, 1999). Generally speaking, the results of this study showed that increased levels of diversity within the top leadership team had a negative impact on their ability to reach strategic consensus because of both direct and indirect effects (Knight et al., 1999).
These findings are not that surprising, of course, given that it is intuitive that as diversity within a top leadership team increases, so too will the range of views that will be brought to the management table for consideration. Despite these constraints to consensus building, there are some highly desirable outcomes that can be achieved using the strategic diversity management approach that make it worthy of consideration by organizations that are "stuck in a diversity rut."
Strategic diversity management can improve organizational effectiveness by facilitating communication between superiors, peers and subordinates. Although many organizations have recognized the importance and value of a diversified workforce, some have failed to realize the benefits that can be achieved through a strategic alignment between these initiatives and the larger organizational goals they are designed to support. For instance, according to Thomas (2006), "Strategic diversity management can serve as the framework bridge that organizations, leaders, and rank-and-file employees can use to reach the next level of diversity management. Strategic diversity management possesses or fosters the attributes that companies and their diversity leaders need if they are to become unstuck" (p. 82). In order to move beyond their current diversity framework, organizations must adopt a new reference frame that includes the concepts set forth in Table 1 below.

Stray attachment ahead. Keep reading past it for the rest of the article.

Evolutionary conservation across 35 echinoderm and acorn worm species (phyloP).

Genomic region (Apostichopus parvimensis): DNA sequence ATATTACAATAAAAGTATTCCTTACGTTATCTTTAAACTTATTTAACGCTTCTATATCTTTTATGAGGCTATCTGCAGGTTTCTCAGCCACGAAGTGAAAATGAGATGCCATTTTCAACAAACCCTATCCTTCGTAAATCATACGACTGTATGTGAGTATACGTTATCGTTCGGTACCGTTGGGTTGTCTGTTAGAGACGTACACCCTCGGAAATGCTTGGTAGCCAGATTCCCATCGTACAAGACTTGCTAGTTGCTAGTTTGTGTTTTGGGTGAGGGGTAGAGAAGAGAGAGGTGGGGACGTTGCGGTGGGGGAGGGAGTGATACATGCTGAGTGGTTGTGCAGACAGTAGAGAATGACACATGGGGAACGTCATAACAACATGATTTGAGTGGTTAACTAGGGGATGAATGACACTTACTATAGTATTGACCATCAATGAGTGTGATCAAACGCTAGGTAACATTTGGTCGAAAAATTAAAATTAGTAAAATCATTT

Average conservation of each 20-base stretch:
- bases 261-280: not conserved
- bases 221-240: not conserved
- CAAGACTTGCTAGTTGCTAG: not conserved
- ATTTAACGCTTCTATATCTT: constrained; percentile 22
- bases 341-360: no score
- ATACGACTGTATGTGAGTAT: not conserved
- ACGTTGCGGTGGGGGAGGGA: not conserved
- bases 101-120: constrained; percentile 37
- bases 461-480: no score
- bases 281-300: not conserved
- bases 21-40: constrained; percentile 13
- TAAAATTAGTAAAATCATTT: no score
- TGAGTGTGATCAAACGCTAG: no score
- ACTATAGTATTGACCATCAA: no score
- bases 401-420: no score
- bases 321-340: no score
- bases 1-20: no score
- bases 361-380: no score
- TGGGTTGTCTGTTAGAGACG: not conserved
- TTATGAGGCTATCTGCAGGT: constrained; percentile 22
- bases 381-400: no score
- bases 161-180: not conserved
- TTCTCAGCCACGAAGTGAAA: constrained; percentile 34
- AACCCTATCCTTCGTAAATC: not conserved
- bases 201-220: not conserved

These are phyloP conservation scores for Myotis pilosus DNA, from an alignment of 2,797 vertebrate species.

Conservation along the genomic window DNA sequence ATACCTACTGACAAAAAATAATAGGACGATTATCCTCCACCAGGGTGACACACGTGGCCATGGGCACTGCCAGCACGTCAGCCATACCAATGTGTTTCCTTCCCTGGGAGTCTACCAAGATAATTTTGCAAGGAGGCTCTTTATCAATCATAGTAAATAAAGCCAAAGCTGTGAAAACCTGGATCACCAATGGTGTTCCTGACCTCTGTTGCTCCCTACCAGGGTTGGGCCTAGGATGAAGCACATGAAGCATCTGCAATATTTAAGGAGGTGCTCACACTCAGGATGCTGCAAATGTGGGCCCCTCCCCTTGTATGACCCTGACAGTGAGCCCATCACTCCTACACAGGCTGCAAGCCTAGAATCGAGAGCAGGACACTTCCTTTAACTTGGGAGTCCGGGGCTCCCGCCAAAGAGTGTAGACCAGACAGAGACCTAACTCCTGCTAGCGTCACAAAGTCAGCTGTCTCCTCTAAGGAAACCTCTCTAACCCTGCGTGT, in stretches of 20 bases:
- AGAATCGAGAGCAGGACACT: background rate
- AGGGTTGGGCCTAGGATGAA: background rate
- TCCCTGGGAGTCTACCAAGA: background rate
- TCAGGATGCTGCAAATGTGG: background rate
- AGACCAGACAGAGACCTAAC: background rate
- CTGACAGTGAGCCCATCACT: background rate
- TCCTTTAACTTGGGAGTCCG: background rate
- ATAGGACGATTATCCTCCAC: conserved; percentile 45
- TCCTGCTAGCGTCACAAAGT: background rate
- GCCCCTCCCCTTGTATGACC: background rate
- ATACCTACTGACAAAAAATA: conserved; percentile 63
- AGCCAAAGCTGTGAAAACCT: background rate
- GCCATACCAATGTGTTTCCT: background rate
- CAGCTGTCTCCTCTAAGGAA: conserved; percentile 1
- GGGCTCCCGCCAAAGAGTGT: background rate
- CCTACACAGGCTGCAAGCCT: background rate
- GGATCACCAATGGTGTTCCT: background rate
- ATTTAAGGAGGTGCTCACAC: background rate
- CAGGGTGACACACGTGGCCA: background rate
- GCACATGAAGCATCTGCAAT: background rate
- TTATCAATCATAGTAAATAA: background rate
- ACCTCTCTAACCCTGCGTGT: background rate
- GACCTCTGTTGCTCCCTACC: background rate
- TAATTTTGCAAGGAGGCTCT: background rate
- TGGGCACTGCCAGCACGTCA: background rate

Conditions organizations must adopt to achieve full benefits from strategic diversity management
Individuals and corporations must learn to use at least two perspectives (this would presumably include empathetic responses to diversity critics and the diversity tension that can restrict implementation and administration).
An alternative decision-making framework
Organizations use these multiple perspectives to develop a refined decision-making framework.
Capability vs. solution
The alternative framework should help leaders formulate informed decisions based on the current environment rather than delivering "boilerplate" solutions.
Accommodation of diversity tension
Diversity champions will require decision making frameworks that accommodate the reality of diversity tension. Both organizations and individuals will have to remain effective for the duration of such tension states.
This level of diversity management will acknowledge that while sexism, racism, and other forms of discrimination can adversely affect decision making, there are also factors involved that may account for such poor decisions including the complexity of the issues that are involved as well as cognitive limitations.
Individuals (e.g., rank-and-file employees, managers, executives as well as diversity leaders) must all "own" the need for a diversified workplace as well as the larger society in which the organization competes.
These are needed to help establish benchmarks and assess the effectiveness of diversity management initiatives.
Source: Adapted from Thomas, 2006, p. 82